Mariah Paige Barksdale, 23, Durham, NC

This year, as part of our Take Back The Beach program, we are asking YOU to tell us about your experiences with body talk and self-perception. Below, one reader's story.

"Is Your Hair Even Real?"

This is the question (usually said as a statement) I got asked a lot growing up in my small, suburban Texas town.
When I was younger, I didn't have a lot of friends who looked like me, which is perfectly fine. My parents really encouraged diversity in the people that my sister and I hung out with and dated. However, it was unfortunately an issue when I would go to a friend's house to swim in her pool or go with a group to a water park or beach. Every time, I would get looks of confusion from my friends and their mothers at the massive duffel bag I had to bring with me, which was filled with my special, smelly (this was not your average Garnier Fructis Sleek & Shine) keratin shampoo, coconut oil, leave-in conditioner and head wrap. I had to monitor how long I could stay in the water before immediately rushing into the shower to wash out all of the chlorine or sand from my chemically-treated hair. At the time, I internalized my differences as defects and looked at myself in the worst way.
As a young girl, I had anxiety at every pool party, since all of my friends had straight hair, lightly tanned skin, and thin frames adorned in Limited Too bikinis. Meanwhile, my large, dark hips and breasts (puberty hit me at the ripe age of 8) were awkwardly strapped into an ill-fitting Speedo; and I had a “nappy” scalp that I'd inherited from my dad and insanely thick, curly hair from my mom. It got to a point where I preferred not do anything outdoors in the summer because, Who knew how dark my skin would get with too much sun exposure? I also couldn't risk getting my hair wet after my mom had spent so much time and money getting it relaxed. Summer vacation was supposed to be a warm, care-free part of my childhood, but I quickly began to resent it.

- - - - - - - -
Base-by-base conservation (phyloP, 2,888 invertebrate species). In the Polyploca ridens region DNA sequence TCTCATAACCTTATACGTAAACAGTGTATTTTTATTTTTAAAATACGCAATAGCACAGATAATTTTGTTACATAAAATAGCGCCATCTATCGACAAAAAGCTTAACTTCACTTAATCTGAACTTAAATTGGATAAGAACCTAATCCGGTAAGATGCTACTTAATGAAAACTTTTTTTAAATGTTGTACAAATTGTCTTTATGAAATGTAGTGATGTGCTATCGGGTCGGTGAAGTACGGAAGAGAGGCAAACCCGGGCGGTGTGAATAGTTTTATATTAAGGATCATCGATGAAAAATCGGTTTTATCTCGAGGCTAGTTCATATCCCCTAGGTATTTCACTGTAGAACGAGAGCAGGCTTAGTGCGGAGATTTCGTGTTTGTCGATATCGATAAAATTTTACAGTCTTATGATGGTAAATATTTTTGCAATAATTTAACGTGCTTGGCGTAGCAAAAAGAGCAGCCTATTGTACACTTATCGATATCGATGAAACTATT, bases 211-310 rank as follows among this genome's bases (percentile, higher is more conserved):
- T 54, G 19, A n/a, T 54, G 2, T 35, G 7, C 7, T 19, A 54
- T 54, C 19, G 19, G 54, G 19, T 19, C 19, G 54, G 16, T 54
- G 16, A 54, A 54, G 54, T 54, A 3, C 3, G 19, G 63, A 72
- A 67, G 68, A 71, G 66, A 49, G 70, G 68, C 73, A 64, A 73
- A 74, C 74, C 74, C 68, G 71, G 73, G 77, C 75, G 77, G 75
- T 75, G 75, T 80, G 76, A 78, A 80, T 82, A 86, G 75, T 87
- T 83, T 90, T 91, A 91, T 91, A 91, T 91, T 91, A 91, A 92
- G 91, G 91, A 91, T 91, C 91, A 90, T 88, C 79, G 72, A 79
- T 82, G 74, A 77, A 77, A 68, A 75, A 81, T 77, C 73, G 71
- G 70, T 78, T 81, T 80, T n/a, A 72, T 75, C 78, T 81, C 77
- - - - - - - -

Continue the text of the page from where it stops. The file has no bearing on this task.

I don't write this to say my adolescent insecurities have been magically fixed. As a society, we are at this weirdly freeing time when natural hair, darker skin, and different body types are considered “trendy” and are just now being celebrated (sigh). I love this notion, but I'm still conflicted, especially when “progressive” people still ask whether or not I "actually need" to wear sunscreen or if they can touch my hair (to which I point them to Phoebe Robinson's incredible book). Because of this, it's taken me years to fully embrace my hair and body in all of life's elements. However, I am grateful to be growing up in a time when aspiring women like Michelle Obama, Lizzo, and Issa Rae can create and thrive as their true selves. It's a process, but I'm able to finally, and fully, love myself in all of my nappy, brown, curly glory. Now, my favorite place to be my natural self is lying on the beach, tanning my brown skin, and sipping rosé in the middle of the summer.
#TakeBackTheBeach essays are meant to reflect individual women's experiences. They have only been lightly edited (if at all) by Refinery29 and do not necessarily reflect the company's point of view. Refinery29 in no way encourages illegal activity or harmful behavior.
Have a story of body image and self-perception that you want to share? Submit your essay to our Take Back The Beach contest here.

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